La Raza Toils to Energize Latino Voters in Fla.

La Raza Toils to Energize Latino Voters in Fla.

By Alexis Simendinger - October 22, 2012

KENDALL, Fla. -- The perspiration on Meyra Garcia's face and her well-worn athletic shoes told a story Sunday as she knocked politely on door after door in this tidy middle-class and predominantly Hispanic suburb near Miami in Dade County.

Garcia, who is divorced and has a grown son, is a paid member of the National Council of La Raza's nonpartisan get-out-the-vote effort. Her assignment through Nov. 6 is to contact the registered voters whose names and addresses appear on lists furnished to her by NCLR via an iPod she signs out and then signs back in each time she works.

Garcia’s task is to discern if personal attention and encouragement might propel registered voters to follow through and cast their ballots, perhaps even to vote early (which in Florida is possible beginning Oct. 27). If they need help -- for instance to locate the right voting site, or figure out transportation to get there -- NCLR can offer guidance.

For seven months beginning in March, the regional team in Miami registered 34,000 new voters in Dade County, about 1,000 short of its initial goal. Success ultimately will be measured by Hispanic voter turnout by Nov. 6, said Natalie Carlier, NCLR’s 28-year-old Miami regional field coordinator with its department of civic engagement. Until a federal judge overturned a challenging requirement that the Florida government receive voter registration forms within 48 hours of completion, the NCLR’s registration goal seemed optimistic, Carlier added.

Canvassing to turn out votes, the successor to the registration phase, can be repetitive, often frustrating -- and in Dade County, uncomfortably hot. If questioned by potential voters, the NCLR team is permitted by law to support specific policies and legislation, and explain candidates’ positions, but canvassers are instructed not to advocate for specific candidates.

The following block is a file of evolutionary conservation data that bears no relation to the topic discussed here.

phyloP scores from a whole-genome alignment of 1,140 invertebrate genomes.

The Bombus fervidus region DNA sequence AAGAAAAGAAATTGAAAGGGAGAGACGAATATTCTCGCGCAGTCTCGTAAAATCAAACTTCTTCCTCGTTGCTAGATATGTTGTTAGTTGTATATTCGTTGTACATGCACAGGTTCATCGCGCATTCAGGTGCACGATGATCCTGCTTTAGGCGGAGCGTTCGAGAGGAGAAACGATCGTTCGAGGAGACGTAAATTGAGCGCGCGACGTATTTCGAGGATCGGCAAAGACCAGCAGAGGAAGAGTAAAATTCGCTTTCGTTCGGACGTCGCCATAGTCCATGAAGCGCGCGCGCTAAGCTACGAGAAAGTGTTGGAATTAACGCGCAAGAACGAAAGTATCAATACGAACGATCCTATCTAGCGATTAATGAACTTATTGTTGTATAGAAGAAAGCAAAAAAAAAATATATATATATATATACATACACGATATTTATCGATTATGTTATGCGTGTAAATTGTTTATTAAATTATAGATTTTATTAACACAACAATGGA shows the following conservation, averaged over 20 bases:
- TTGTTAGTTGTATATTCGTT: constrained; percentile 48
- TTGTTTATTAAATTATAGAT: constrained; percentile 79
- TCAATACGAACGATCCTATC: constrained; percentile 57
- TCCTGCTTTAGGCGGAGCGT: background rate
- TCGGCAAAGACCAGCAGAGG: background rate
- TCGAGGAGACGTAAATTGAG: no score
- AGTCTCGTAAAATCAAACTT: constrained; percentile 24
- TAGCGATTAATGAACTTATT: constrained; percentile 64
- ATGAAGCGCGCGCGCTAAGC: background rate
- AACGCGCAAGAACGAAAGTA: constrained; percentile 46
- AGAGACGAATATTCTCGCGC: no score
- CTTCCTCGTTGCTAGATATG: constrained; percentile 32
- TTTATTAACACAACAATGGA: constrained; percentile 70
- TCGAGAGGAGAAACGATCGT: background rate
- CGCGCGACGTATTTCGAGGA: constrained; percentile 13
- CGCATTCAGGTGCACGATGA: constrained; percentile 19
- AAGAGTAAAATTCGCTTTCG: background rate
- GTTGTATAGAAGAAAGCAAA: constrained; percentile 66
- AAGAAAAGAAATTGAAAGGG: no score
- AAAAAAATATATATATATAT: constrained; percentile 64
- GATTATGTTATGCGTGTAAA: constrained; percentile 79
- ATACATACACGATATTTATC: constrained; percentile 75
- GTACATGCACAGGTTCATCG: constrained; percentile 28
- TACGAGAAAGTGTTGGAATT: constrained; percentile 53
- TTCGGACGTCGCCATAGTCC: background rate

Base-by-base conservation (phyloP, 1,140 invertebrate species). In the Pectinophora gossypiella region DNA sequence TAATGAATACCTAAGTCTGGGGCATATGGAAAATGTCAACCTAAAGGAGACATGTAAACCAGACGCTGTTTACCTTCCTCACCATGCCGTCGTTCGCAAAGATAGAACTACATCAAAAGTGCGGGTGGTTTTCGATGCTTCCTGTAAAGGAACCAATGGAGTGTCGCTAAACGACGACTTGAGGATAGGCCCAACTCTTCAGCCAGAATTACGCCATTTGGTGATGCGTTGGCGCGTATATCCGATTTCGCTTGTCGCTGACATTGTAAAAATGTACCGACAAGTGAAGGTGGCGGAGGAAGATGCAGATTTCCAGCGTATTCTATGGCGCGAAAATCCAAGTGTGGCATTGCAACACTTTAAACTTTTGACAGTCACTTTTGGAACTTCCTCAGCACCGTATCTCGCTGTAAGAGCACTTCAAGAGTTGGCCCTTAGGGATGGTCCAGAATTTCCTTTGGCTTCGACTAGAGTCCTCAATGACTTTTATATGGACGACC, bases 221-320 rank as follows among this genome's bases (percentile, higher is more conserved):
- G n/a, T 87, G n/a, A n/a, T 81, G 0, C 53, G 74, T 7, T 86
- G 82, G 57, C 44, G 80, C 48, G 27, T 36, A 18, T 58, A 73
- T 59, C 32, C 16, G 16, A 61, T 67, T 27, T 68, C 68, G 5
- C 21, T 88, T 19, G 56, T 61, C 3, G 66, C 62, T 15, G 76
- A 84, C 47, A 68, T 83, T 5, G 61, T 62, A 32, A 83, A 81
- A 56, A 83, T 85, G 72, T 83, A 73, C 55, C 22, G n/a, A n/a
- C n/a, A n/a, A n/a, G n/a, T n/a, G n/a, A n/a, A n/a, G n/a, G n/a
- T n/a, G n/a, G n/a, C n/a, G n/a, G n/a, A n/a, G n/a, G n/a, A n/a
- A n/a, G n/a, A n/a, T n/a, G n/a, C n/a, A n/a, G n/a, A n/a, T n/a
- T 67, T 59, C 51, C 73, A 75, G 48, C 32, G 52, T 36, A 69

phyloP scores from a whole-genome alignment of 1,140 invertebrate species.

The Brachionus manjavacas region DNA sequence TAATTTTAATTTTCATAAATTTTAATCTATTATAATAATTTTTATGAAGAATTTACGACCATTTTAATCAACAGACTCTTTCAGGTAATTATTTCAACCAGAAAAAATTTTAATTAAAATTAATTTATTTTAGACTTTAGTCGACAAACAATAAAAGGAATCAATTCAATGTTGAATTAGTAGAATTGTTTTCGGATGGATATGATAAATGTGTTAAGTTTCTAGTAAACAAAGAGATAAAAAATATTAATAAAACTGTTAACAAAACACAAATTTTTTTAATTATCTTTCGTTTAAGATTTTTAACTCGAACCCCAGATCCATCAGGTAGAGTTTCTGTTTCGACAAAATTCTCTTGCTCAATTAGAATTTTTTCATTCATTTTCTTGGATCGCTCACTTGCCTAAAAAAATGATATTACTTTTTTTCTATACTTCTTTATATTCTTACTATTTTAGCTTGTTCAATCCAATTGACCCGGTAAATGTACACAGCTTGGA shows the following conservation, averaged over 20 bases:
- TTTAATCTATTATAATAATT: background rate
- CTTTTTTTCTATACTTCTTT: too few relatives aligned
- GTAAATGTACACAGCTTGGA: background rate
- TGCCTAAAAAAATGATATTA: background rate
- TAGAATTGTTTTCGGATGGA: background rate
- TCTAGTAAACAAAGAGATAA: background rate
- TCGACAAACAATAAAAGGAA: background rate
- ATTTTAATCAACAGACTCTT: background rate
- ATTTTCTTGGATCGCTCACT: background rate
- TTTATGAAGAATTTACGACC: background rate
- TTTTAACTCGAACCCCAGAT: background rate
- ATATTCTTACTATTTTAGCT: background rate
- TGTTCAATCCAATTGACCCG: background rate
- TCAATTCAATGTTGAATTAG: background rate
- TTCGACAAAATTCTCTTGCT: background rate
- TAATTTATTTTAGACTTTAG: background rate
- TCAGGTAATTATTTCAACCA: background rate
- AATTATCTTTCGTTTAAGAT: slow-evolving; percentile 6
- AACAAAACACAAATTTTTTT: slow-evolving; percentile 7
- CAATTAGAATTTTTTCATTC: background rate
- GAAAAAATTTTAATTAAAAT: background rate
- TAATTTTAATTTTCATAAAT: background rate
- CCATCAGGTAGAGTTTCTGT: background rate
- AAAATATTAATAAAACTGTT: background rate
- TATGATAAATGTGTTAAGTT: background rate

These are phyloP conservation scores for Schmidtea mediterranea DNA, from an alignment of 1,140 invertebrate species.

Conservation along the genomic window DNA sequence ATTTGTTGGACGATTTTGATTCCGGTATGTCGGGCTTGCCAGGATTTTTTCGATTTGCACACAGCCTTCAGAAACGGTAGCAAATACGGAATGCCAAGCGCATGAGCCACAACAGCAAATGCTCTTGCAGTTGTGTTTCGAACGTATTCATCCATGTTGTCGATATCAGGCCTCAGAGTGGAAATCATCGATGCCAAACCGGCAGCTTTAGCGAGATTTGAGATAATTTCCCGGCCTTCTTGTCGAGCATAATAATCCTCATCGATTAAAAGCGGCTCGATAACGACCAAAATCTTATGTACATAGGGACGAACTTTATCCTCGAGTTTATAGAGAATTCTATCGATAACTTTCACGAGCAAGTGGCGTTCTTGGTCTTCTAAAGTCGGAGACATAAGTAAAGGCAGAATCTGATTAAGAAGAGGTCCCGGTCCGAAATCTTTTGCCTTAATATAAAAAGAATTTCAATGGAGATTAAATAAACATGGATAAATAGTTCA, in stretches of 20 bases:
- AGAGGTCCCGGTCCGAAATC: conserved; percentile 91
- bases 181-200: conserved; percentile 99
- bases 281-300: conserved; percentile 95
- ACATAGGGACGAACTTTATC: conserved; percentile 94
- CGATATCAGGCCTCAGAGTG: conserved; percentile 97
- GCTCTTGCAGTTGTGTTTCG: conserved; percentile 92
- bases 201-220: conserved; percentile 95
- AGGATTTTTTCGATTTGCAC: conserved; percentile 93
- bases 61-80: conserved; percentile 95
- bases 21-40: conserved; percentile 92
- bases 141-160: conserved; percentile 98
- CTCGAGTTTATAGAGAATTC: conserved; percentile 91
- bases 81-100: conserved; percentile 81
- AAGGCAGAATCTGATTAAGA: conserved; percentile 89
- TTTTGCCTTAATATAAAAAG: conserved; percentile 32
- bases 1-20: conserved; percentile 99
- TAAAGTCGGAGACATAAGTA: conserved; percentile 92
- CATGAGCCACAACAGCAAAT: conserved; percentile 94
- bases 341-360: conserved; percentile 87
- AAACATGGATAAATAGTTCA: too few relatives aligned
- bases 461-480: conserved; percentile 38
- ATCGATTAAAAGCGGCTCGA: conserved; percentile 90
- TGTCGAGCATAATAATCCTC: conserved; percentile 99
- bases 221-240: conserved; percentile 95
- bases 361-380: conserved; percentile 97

Some residents, annoyed or suspicious, declined on Sunday to chat with Garcia in Spanish or English. The rejections did not erase the pleasant expression on her face as she carried her clipboard and literature to the next address. Barely slowing her pace, Garcia plugged her information into the device in her hand. Her data was uploaded from the iPod at the end of her shift into a vast, shared voter-contact database tailored for NCLR (using the Voter Action Network, a system originally created under the guidance of Obama for America.) It’s just one of many tracking systems that afford snapshots of the 2012 electorate in key states.

In Florida, Mitt Romney leads President Obama by 2.1 points in the RCP Average as the two candidates prepare for their third and final debate Monday night in Boca Raton, north of Miami. In 2008, South Florida propelled Obama’s victory over John McCain. He captured 67 percent of the votes in Broward County; 61 percent in Palm Beach County; and 58 percent in Miami-Dade. Predictions are not nearly as robust for the incumbent this time around.

But Obama’s campaign team continues to argue that lining up at least 270 votes in the Electoral College can succeed without Florida and its prized 29. The president and Joe Biden hold frequent rallies in the state and their advisers believe the administration’s posture on Medicare, immigration and women’s issues, plus the campaign’s operations on the ground, will make the difference.

The 2008 contest in the Sunshine State played to Obama’s strengths. “A lot of people were motivated in certain ways that is not as apparent this year, but as Election Day nears, I think more and more people are going to get out and vote,” Carlier said. “I haven’t come across too many people who don’t know who they’re voting for.”

The Hispanic community is so diverse, she noted, it’s difficult to gauge anecdotally how voter sentiments for either candidate will eventually stack up. “I think people here feel that Florida is a very important state and can make or break a candidate’s election,” Carlier added. “People are animated. They’re talking about it.”

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Alexis Simendinger covers the White House for RealClearPolitics. She can be reached at Follow her on Twitter @ASimendinger.

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